Interview - JS Watts
Writer and Poet JS Watts discusses her first poetry collection, her
writing inspirations and being a writer living and working in
Watts has been writing for as long as she can remember. She is a
creative polymath, and writes short stories, poetry, flash fiction,
novels and non-fiction, as well as editing the work of other writers.
Her own work has caught the attention of publishers across the globe
and her pieces have appeared in an eclectic range of magazines and
anthologies in the UK and abroad. In 2011, one of her poems received
a nomination for the prestigious US Pushcart Prize, and her work has
also been performed on BBC radio.
Londoner by birth, JS lived in various locations throughout the south
of England, before settling in Cambridgeshire in 1998. After a
successful career in the education sector, she became a full time
writer in 2008.
first full poetry collection 'Cats and Other Myths' is out now,
published by Lapwing Publications and her novel 'A Darker Moon', is
due to be published by Vagabondage Press in the Autumn of this year.
She also hopes to release a poetry pamphlet by the end of 2012,
featuring an extended poetry sequence.
caught up with JS, via the wonders of the internet, to ask her a few
questions about her writing.
did you begin your career in writing and what was the catalyst which
inspired you to turn your hand to writing at a professional level?
started submitting poems to literary magazines in the early nineties
and had a reasonable level of success, but the day-job in further
education rather took over my life and whilst I kept on writing, I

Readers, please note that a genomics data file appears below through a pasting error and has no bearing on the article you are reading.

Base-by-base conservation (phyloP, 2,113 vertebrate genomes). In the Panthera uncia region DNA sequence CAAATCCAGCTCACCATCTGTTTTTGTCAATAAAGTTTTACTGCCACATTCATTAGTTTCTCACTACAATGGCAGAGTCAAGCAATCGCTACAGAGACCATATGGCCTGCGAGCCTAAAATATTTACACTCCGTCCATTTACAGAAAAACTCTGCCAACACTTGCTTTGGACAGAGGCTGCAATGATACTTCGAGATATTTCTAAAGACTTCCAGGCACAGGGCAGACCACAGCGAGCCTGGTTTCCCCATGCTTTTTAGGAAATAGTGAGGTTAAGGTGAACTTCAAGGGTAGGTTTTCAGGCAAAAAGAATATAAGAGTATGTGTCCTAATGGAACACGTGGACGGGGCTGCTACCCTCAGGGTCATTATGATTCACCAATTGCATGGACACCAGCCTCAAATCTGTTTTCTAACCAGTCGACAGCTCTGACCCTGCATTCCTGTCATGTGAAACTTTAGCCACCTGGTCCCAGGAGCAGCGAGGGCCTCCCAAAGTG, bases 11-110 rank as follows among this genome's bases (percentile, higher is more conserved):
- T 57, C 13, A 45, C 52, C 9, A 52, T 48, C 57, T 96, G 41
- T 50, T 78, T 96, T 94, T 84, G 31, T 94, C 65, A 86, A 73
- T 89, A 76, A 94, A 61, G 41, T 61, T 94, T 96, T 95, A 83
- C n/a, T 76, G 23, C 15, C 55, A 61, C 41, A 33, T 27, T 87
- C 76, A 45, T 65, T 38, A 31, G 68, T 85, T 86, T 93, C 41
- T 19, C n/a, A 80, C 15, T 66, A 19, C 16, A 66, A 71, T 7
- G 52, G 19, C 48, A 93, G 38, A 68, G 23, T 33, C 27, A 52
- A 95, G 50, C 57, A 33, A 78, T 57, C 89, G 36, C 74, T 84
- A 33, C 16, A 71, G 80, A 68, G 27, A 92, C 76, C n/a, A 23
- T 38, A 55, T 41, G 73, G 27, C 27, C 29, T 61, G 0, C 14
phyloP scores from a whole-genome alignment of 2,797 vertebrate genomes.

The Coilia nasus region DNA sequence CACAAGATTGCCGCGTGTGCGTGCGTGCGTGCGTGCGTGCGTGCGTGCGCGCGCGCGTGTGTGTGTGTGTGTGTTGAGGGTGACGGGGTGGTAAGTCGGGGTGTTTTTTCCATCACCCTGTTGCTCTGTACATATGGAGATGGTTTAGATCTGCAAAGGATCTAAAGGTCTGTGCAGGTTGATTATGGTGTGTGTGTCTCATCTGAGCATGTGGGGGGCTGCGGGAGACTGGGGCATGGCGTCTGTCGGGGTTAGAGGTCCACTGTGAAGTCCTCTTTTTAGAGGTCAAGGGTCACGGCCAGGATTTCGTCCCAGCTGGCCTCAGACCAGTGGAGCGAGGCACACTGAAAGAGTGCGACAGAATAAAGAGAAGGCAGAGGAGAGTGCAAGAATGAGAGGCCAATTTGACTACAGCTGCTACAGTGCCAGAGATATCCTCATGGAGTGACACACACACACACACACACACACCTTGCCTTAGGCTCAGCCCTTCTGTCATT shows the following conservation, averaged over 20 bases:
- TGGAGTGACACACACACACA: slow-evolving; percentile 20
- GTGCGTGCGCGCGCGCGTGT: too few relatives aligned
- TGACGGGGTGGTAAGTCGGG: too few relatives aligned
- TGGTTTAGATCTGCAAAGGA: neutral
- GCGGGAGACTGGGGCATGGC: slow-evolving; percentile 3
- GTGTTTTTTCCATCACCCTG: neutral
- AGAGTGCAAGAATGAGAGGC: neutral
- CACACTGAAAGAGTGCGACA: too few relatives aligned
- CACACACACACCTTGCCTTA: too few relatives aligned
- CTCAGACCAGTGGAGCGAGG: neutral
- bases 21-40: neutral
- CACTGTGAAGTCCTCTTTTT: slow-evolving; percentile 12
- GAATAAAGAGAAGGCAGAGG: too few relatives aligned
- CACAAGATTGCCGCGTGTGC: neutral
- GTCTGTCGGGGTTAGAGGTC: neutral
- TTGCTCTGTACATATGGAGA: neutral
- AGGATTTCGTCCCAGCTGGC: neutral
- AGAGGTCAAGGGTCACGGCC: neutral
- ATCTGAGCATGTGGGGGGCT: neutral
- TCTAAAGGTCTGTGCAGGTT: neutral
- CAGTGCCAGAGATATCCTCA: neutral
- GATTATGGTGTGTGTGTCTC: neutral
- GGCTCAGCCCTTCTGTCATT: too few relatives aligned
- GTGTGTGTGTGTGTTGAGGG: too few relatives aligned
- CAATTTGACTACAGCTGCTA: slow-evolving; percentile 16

never seemed to have the time to submit, so grew out of the habit. I
always promised myself that one day I’d try submitting to the
magazines again and I’d try to have a full poetry collection
published, and I’d go back to writing short stories (which I hadn’t
written since university) and I’d try my hand at a novel and… I
never did. Then in 2008 a variety of things came together. I knew of
three people my age or a little younger who dropped down dead
horribly young and without warning and that made me wonder whether
putting off my writing intentions was such a good idea. Then
circumstances at work changed and I decided to seize the moment and
see what I was capable of in writing terms.
often read your work at poetry open mic evenings, literary festivals
and events, which do you prefer: writing or performing?
enjoy both writing and performing. I suppose each resonates with a
different part of my personality. The imaginative recluse in me loves
to write. The creative extrovert loves to perform, but, as I perform
what I have written, my first love has to be writing. I’ve always
wanted to write. Performing my writing is the icing on an already
beautifully rich cake.
any one novel or collection inspire you to write for yourself, and if
so, what was it?
can’t think of any one novel or collection that initially inspired
me to write, but I can think of a whole sea of writers whose work has
inspired me in a rather more amorphous, all-embracing way: Ray
Bradbury, Charles Causley, Lewis Carroll, Emily Dickinson, T.S.
Eliot, Alan Garner, Ted Hughes, John Keats, Sylvia Plath, Edgar
Allen Poe, Anne Sexton, Rosemary Sutcliff and J.R.R. Tolkien are just
some of the writers who inspired me. I'm an omnivorous reader and
somewhere along the line most of my favourite authors and poets will